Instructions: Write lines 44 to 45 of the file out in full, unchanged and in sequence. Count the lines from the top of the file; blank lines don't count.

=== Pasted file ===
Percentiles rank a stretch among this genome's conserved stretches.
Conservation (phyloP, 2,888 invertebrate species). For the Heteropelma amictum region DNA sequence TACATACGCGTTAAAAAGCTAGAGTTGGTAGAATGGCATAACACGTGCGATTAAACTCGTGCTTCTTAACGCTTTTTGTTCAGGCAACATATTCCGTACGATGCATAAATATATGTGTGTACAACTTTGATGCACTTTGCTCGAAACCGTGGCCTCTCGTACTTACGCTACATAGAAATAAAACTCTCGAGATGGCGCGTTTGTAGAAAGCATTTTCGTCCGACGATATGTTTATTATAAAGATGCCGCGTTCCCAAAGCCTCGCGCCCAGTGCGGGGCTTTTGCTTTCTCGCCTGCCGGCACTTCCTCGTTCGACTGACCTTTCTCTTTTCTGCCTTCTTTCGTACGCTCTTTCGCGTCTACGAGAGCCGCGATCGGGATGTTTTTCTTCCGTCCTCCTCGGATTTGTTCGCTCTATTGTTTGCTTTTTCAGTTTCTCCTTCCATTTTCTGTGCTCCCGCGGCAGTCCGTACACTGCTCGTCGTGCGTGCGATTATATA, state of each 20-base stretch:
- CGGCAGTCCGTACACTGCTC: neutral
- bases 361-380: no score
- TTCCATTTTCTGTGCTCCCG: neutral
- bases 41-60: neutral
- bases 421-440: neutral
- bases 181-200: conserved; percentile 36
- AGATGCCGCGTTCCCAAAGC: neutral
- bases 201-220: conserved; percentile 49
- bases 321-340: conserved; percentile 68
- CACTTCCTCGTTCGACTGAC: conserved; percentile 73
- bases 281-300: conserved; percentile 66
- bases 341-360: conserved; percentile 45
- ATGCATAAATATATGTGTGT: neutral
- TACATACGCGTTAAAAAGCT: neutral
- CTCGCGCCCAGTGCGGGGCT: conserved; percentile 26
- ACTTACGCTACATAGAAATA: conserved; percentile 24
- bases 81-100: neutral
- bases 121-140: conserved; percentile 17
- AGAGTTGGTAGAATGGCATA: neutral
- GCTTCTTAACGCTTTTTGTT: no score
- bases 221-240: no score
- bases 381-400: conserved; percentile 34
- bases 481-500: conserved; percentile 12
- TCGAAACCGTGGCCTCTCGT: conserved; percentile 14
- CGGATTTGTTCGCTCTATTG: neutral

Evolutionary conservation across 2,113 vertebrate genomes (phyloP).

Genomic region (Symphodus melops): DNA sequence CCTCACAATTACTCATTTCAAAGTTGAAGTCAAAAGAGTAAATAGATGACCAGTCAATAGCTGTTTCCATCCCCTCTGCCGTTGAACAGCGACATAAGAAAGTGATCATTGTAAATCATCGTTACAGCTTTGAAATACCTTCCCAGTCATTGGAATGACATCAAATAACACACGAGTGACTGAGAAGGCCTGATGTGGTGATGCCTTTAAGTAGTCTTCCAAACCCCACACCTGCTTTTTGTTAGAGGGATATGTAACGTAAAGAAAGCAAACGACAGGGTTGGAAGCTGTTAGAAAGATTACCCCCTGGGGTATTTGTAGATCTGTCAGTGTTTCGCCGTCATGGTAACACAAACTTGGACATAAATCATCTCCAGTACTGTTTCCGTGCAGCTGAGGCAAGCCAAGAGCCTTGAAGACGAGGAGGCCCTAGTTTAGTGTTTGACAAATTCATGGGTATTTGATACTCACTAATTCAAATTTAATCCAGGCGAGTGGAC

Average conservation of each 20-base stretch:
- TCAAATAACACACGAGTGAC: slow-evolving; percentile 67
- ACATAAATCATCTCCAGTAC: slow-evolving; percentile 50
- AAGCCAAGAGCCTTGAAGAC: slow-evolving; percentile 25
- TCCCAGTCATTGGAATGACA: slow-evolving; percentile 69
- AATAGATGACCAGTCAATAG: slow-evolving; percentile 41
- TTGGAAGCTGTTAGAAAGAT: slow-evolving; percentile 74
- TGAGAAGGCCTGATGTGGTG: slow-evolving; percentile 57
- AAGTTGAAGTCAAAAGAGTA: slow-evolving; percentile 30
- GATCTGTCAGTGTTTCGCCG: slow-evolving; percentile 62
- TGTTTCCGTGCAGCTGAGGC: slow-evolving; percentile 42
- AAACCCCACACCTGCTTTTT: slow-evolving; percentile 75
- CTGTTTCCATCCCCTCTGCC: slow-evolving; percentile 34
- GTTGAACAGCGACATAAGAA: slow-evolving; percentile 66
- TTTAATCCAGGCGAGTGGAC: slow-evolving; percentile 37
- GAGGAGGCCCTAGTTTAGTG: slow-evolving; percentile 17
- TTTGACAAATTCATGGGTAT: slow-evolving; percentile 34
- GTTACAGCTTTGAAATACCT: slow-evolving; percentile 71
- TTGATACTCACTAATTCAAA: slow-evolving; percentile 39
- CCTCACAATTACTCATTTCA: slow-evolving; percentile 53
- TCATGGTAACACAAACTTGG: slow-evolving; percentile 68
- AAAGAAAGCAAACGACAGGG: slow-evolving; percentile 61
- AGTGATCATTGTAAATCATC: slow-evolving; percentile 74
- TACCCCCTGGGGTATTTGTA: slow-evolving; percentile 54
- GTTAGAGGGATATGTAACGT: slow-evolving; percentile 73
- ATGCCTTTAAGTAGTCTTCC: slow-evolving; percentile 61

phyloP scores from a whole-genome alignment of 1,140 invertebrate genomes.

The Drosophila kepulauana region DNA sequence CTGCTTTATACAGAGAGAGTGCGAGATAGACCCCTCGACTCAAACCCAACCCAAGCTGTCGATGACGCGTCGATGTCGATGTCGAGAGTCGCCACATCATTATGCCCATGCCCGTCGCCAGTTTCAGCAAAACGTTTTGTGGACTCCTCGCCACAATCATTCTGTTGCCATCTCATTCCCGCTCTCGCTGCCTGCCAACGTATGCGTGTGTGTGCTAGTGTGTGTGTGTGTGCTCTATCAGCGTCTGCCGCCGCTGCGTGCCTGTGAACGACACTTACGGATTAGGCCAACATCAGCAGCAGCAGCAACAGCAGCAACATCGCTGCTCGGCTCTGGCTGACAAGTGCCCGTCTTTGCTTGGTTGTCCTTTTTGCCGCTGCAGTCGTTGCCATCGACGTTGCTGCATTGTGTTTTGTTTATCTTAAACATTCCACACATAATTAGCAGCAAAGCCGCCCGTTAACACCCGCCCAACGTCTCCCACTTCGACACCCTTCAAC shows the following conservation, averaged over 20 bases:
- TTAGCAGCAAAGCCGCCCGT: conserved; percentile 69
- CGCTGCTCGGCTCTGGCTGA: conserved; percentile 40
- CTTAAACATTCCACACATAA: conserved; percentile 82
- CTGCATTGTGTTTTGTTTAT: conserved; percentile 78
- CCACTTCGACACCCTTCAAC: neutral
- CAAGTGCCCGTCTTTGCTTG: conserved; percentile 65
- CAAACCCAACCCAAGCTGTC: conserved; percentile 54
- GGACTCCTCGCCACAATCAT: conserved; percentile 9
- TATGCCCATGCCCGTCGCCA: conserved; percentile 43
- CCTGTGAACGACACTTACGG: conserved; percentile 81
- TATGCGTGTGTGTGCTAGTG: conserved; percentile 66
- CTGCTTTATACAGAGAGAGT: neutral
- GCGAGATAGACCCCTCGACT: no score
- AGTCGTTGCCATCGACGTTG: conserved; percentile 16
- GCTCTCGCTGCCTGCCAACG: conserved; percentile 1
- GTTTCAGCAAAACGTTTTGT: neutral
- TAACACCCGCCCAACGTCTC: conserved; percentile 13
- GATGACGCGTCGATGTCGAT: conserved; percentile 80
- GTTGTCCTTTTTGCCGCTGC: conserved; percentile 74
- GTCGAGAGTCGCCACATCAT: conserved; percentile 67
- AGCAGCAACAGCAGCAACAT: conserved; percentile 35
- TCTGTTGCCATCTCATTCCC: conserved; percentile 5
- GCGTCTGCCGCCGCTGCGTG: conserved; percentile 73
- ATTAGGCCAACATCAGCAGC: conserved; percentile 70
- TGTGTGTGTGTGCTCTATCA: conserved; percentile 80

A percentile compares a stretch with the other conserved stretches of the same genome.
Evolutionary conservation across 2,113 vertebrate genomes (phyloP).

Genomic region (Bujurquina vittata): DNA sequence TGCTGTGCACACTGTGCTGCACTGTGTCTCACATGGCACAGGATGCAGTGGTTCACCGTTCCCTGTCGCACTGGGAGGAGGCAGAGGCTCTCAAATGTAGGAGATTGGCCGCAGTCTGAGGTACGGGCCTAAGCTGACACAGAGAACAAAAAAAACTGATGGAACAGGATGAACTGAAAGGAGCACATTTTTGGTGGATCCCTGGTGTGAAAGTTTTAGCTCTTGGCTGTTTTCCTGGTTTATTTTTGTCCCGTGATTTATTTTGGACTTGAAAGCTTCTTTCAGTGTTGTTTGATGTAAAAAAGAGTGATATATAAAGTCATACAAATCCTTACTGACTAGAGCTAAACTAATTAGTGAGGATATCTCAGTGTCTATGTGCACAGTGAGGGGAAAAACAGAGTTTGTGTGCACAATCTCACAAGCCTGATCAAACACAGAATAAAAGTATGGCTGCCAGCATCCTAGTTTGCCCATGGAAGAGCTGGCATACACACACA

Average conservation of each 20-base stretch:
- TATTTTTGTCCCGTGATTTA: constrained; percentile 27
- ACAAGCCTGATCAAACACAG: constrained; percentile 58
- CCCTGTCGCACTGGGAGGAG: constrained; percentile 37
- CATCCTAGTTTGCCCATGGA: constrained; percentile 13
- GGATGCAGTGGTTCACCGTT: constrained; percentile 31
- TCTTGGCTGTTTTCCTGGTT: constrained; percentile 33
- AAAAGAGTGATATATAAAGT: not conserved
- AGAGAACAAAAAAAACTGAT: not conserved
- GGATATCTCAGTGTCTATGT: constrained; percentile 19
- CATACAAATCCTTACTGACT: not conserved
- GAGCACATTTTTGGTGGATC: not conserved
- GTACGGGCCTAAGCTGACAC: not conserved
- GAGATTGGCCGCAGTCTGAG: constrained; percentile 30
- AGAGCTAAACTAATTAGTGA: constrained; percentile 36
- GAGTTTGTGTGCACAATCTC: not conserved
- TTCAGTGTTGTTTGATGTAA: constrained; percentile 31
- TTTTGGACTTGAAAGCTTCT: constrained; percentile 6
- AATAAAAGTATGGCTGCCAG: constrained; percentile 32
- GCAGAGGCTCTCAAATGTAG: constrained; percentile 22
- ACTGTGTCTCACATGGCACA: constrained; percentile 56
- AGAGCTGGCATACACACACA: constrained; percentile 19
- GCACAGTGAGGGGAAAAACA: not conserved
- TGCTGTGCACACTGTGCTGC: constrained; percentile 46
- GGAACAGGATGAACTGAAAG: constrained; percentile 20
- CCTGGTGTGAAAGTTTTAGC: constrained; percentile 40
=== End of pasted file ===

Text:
- TTTAATCCAGGCGAGTGGAC: slow-evolving; percentile 37
- GAGGAGGCCCTAGTTTAGTG: slow-evolving; percentile 17